4. Two-way data binding is an important fourth way that combines property and event binding by the ngModel directive.

Directives

Angular templates are dynamic. When Angular renders them, it transforms the DOM according to the instructions given by directives.

A directive is a class with a @Directive decorator. A component is a directive-with-a-template; a @Componentdecorator is actually a @Directive decorator extended with template-oriented features.

Two other kinds of directives exist: structural and attribute directives.

They tend to appear within an element tag as attributes do, sometimes by name but more often as the target of an assignment or a binding.

Structural directives alter layout by adding, removing, and replacing elements in DOM.

<li *ngFor="let student of students"></li>
<student-detail *ngIf="selectedStudent"></student-detail>

Attribute directives change the appearance of DOM elements. For example:

<input [(ngModel)]="student.name">

Services

Service is a broad category encompassing any value, function, or feature that your application needs.p>

Almost anything can be a service. A service is typically a class with a narrow, well-defined purpose. It should do something specific and do it well.p>

Examples include:

  1. logging service
  2. data service
  3. message bus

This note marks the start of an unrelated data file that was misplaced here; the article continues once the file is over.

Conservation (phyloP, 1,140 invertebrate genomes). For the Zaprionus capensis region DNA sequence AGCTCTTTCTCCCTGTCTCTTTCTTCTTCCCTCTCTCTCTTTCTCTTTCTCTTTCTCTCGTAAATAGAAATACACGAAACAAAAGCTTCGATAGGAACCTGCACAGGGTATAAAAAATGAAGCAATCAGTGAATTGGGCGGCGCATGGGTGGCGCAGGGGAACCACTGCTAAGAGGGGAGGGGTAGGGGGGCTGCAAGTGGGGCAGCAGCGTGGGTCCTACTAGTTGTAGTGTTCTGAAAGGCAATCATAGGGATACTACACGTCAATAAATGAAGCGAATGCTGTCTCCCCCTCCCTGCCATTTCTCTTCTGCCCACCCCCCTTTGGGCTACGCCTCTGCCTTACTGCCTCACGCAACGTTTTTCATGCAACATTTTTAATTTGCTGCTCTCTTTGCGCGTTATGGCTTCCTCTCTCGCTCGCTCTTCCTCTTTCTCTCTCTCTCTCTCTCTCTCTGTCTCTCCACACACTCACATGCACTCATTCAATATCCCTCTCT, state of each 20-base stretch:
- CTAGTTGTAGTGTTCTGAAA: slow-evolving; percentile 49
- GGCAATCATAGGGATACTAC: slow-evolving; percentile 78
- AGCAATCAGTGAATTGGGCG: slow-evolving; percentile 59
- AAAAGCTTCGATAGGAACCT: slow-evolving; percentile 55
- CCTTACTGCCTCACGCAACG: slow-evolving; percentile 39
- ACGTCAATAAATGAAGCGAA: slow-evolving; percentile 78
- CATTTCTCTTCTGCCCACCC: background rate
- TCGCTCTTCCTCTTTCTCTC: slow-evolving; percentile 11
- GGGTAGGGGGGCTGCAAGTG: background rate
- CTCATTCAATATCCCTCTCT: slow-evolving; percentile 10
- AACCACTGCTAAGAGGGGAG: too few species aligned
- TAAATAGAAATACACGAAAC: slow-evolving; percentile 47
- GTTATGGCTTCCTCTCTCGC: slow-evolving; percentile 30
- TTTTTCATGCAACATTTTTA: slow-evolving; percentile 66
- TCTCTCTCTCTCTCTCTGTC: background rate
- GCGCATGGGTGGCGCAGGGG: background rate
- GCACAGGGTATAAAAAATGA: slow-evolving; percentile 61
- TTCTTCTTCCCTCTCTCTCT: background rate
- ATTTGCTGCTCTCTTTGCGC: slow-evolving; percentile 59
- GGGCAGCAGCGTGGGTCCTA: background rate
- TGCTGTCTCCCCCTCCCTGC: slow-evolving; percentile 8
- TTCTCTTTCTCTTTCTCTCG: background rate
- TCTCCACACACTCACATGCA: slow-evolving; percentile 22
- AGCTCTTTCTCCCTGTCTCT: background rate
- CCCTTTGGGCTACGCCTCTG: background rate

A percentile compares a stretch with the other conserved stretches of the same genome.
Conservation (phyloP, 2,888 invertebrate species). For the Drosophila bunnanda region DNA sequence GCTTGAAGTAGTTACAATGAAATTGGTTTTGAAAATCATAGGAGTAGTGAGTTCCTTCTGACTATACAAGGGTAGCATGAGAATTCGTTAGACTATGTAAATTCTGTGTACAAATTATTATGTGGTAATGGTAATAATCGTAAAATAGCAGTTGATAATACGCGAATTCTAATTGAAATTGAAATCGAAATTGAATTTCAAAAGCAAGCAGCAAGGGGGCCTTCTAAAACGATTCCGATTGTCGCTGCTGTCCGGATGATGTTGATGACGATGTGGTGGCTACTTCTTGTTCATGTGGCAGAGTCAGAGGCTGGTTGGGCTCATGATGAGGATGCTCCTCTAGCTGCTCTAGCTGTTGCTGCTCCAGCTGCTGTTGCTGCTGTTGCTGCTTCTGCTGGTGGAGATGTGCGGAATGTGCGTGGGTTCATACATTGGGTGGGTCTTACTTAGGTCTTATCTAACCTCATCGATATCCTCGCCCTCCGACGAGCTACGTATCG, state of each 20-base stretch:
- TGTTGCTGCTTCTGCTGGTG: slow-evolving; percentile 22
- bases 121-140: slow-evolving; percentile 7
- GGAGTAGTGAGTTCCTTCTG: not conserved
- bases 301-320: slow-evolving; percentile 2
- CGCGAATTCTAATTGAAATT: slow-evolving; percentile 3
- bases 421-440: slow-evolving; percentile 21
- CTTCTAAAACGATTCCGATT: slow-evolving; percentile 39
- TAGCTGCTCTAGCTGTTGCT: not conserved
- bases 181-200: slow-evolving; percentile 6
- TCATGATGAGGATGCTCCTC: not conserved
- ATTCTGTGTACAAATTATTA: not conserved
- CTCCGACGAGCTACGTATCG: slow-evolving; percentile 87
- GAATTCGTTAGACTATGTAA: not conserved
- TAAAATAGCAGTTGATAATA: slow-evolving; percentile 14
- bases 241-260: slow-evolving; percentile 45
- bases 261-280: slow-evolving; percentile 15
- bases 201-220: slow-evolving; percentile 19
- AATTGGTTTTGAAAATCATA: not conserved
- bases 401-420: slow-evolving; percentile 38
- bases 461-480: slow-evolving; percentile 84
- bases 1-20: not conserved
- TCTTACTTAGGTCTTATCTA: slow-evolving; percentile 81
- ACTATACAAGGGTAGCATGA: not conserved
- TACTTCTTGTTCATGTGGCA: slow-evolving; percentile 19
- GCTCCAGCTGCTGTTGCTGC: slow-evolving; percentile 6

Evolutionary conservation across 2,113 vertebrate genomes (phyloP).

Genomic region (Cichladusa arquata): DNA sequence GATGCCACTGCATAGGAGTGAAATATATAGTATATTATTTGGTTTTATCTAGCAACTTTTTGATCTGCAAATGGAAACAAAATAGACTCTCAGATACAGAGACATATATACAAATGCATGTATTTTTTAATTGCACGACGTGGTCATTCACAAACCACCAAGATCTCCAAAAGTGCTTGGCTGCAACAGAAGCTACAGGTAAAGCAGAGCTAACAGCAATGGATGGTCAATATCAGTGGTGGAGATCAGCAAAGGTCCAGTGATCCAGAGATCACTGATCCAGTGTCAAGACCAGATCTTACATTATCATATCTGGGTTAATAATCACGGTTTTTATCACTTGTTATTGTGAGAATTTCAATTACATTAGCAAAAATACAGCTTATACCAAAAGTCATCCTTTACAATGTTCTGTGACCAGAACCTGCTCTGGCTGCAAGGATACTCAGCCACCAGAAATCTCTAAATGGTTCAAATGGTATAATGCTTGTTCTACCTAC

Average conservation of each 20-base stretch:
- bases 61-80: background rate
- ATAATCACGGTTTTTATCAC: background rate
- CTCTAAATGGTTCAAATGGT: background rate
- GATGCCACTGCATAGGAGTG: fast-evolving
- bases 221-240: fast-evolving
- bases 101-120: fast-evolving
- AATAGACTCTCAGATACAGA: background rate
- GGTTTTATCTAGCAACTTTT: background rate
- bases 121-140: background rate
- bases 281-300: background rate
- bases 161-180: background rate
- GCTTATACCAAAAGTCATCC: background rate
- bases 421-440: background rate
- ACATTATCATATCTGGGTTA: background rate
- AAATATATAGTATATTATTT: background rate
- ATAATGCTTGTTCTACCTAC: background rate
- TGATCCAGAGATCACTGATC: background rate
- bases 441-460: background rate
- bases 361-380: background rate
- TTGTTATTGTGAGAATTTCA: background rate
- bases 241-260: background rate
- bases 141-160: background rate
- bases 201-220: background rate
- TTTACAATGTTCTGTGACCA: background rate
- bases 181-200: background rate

4. tax calculator
  5. application configuration

There is nothing specifically Angular about services. Angular has no definition of a service. There is no service base class, and no place to register a service.

For example:

export class Logger {
  log(msg: any)   { console.log(msg); }
  error(msg: any) { console.error(msg); }
  warn(msg: any)  { console.warn(msg); }
}

Dependency injection

Dependency injection is a way to supply a new instance of a class with the fully-formed dependencies it requires. Most dependencies are services. Angular uses dependency injection to provide new components with the services they need.

Dependency injection allows one to inject a dependency as a service throughout the web application. To inject a dependency we do not create a service but we have a constructor to request the service. The framework then provides it.

For example:

constructor(private service: StudentService) { }

When Angular creates a component, it first asks an injector for the services that the component requires.

An injector maintains a container of service instances that it has previously created. If a requested service instance is not in the container, the injector makes one and adds it to the container before returning the service to Angular. When all requested services have been resolved and returned, Angular can call the component's constructor with those services as arguments. This is dependency injection.

What Next?

Angular 2 can be written in TypeScript, Dart, or plain JavaScript. But my recommended way is to use TypeScript as of now because their documentation is well-written. To understand each of the layers separately or dive deeper into this, you can see the official documentation available in all of the three aforementioned languages.

Written By

Ankit Jain

Leave a Reply

Your email address will not be published. Required fields are marked *